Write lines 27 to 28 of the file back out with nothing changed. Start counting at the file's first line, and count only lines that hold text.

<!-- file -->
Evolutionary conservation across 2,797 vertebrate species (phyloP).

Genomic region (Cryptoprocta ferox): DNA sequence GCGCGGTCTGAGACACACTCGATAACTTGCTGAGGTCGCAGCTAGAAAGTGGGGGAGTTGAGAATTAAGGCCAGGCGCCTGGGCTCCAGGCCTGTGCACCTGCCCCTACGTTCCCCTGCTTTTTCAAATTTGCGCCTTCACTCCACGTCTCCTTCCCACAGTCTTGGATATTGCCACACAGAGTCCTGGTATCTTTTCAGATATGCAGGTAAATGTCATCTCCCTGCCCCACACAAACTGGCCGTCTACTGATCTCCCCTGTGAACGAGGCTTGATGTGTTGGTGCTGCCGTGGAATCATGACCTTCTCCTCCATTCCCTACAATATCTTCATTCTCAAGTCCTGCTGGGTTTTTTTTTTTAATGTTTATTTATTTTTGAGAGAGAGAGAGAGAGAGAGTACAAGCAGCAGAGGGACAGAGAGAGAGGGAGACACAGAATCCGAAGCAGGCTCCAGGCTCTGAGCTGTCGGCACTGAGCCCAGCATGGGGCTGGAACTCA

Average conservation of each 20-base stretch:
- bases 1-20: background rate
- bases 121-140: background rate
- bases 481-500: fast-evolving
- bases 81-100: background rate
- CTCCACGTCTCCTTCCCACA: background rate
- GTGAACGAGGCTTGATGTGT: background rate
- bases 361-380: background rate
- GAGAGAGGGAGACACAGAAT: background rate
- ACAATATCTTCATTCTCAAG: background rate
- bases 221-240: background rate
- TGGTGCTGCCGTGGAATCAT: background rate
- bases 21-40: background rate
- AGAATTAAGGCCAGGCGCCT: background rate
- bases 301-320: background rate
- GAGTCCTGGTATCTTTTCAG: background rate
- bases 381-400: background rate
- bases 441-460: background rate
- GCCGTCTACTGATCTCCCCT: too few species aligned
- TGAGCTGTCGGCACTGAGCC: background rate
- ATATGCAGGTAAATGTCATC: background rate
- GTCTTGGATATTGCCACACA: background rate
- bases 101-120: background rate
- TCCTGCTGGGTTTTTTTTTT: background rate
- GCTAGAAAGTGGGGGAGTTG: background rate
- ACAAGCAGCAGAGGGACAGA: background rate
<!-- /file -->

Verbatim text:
- GCTAGAAAGTGGGGGAGTTG: background rate
- ACAAGCAGCAGAGGGACAGA: background rate